The Artist that invented Computer Animation
by Aapo Saask
On an island aptly named Magnetic Island off the coast of Australia, a Swedish artist lives in exile. Just like so many others in today's media-landscape, he was first praised and then brought to dust. However, he has left a lasting imprint on the world. As early as the 1960's, he made the first electronic animation. Had he been an inventor, he would have been celebrated as a genius today, but because he is a predecessor in the world of art, things are different. In that world, the great ones often have to die before they are recognized.
We all know how Disney's famous cartoons were made: thousands of drawings, filmed in sequence. Even today some films are made this way. However, electronic animation has opened up a new world within the film industry and it has also made computer games and countless graphic solutions possible in business and science.
Pixar, which used to be part of Lucasfilm and then sold to Steve Jobs in the lat 1980's, made the first completely computer animated film called "Andre and Wally B" in 1983. The first feature length fully animated movie was Toy Story from 1995. It was made by Pixar and distributed by Disney. Disney had already started to use computer animation in Little Mermaid from 1989, and then on through Aladdin, Lion King, Pocahontas, etc In those fantastic movies the pictures were however first drawn on paper and then scanned into computers for painting and cleanup and superimposition over painted backgrounds.
Decades earlier, in 1963 Nam June Paik Paik and Wolf Vostell presented the earliest experiments with distorted TV-images. They placed thirteen televisions prepared for the distortion of images on the floor among many other objects at the Parnass Gallery in Wuppertal. This "event" is retrospectively identified as the beginning of video art.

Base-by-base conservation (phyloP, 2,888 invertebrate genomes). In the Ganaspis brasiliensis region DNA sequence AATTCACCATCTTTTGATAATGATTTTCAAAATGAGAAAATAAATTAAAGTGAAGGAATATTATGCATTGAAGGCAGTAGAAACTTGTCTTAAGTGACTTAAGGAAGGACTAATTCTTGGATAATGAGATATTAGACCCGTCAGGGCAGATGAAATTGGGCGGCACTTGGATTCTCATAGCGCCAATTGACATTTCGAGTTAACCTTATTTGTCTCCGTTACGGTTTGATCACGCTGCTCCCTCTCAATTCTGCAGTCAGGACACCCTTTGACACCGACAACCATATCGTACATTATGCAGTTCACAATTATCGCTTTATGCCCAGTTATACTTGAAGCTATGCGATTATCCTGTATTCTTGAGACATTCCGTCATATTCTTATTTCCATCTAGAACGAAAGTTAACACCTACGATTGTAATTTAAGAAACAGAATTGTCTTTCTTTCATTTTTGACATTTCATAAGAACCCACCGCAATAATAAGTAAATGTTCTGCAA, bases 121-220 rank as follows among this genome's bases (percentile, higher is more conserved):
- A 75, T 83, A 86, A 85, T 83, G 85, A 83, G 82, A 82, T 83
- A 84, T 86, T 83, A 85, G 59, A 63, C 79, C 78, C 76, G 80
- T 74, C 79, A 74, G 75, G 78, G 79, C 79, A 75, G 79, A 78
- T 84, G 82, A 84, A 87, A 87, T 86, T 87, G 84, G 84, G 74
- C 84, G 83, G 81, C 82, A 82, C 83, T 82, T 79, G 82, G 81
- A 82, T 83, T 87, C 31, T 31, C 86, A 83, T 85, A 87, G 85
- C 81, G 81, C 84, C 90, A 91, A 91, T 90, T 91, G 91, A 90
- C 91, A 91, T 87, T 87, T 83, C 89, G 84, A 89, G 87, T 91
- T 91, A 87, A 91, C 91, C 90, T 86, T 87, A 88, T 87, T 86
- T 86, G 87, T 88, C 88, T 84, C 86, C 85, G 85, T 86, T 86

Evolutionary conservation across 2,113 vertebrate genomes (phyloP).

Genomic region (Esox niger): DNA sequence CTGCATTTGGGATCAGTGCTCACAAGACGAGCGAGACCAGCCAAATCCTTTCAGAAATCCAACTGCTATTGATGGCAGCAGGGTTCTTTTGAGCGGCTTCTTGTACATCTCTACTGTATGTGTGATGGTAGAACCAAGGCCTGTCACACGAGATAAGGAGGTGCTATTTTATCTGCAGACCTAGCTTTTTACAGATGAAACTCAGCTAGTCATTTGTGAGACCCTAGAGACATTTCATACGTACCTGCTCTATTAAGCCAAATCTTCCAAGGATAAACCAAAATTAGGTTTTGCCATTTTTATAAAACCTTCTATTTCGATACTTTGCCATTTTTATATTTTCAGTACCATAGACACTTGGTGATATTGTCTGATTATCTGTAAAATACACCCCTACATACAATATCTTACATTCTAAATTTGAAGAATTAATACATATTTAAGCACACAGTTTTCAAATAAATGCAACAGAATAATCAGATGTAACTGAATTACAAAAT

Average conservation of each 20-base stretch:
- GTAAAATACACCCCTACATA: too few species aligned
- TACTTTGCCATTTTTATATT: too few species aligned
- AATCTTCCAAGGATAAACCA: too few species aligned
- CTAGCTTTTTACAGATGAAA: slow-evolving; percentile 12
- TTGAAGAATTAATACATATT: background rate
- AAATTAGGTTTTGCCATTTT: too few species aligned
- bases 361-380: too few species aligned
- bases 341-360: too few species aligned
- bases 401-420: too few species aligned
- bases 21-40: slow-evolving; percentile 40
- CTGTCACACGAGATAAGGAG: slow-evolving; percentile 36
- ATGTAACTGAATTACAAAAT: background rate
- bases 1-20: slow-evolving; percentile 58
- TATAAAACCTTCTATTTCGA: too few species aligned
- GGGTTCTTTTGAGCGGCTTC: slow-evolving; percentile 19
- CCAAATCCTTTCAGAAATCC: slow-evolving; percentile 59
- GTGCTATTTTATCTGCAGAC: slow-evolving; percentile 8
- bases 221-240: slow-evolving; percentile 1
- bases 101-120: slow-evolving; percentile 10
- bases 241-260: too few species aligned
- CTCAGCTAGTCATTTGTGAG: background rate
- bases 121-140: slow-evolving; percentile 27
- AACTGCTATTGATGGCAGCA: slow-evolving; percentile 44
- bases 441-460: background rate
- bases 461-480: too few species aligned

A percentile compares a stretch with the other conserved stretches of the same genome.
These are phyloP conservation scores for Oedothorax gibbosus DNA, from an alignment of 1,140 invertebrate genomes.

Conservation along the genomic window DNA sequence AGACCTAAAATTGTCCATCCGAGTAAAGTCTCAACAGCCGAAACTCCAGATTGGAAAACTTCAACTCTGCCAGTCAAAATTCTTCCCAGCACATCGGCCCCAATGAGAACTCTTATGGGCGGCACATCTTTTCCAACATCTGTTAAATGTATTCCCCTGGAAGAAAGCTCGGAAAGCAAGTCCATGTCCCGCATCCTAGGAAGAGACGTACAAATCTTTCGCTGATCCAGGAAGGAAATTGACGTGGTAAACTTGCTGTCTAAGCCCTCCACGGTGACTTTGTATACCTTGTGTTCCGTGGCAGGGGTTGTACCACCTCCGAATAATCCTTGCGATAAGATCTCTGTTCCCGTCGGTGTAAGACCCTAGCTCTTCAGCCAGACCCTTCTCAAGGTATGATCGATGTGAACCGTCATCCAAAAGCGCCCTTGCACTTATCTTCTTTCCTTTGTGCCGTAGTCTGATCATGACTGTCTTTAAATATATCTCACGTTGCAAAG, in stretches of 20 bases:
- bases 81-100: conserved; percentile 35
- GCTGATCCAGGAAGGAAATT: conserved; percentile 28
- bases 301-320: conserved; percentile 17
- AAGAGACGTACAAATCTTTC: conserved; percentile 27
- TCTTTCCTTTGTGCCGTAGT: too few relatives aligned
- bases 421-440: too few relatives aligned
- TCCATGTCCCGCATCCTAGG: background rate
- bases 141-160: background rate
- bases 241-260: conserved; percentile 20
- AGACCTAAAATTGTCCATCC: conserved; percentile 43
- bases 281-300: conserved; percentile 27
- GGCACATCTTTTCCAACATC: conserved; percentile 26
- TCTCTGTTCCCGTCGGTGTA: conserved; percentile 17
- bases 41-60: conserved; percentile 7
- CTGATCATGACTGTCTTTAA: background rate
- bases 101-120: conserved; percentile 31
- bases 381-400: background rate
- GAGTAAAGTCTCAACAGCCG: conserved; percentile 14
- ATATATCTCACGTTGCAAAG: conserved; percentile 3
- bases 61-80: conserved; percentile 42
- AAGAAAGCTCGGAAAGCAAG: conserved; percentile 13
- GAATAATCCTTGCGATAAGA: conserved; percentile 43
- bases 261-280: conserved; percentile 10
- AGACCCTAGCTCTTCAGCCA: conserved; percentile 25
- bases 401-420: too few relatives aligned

From 1965-1968, Nam June Paik and Yud Yalkut work with the first experimental creation of electronic images, based on the manipulation of transistors and resistors of a television set, with what was called a video synthesizer. These abstract images - waving, and swinging and changing colour, surging forth at random as a result of maladjustment – show that a monitor can also be an instrument and not just a simple receiver of images. Their esperiments were first shown in 1971.
Already in 1965,Ture Sjolander’s electronically manipulated images were broadcasted by the Swedish Television (SVT) and later by other TV-stations in Europe. Among other things, Ture Sjolander was experimenting with the question of how much the portrait of a person could be changed before it was unrecognizable, something which has pioneered the amazing morph-technique that is used today.
Gene Youngblood, who, alongside with Marshall McLuchan, is the most celebrated media-philosopher of the era, devoted a whole chapter in his bookExpanded Cinema, 1970, (Pre face by Buckminster-Fuller) to the experiments of the SVT. Expanded cinema means transgression of conventions as well as mind-expanding transgressions and new definitions. Sjolander’s broadcasts were not technically sophisticated, but they were ground-breaking.
The film mentioned by Youngblood is "Monument" (1968) by Ture Sjolander and Lars Weck. The other televised pioneering animations were "TIME" (1965/66) by Ture Sjolander and Bror Wikstrom and "Space In the Brain" (1969) by Ture Sjolander, Bror Wikstrom, Sven Hoglund and Lasse Svanberg. Whereas most of the modern-day artists fade into oblivion, Ture Sjolander has found his place in the art history by the making of those films.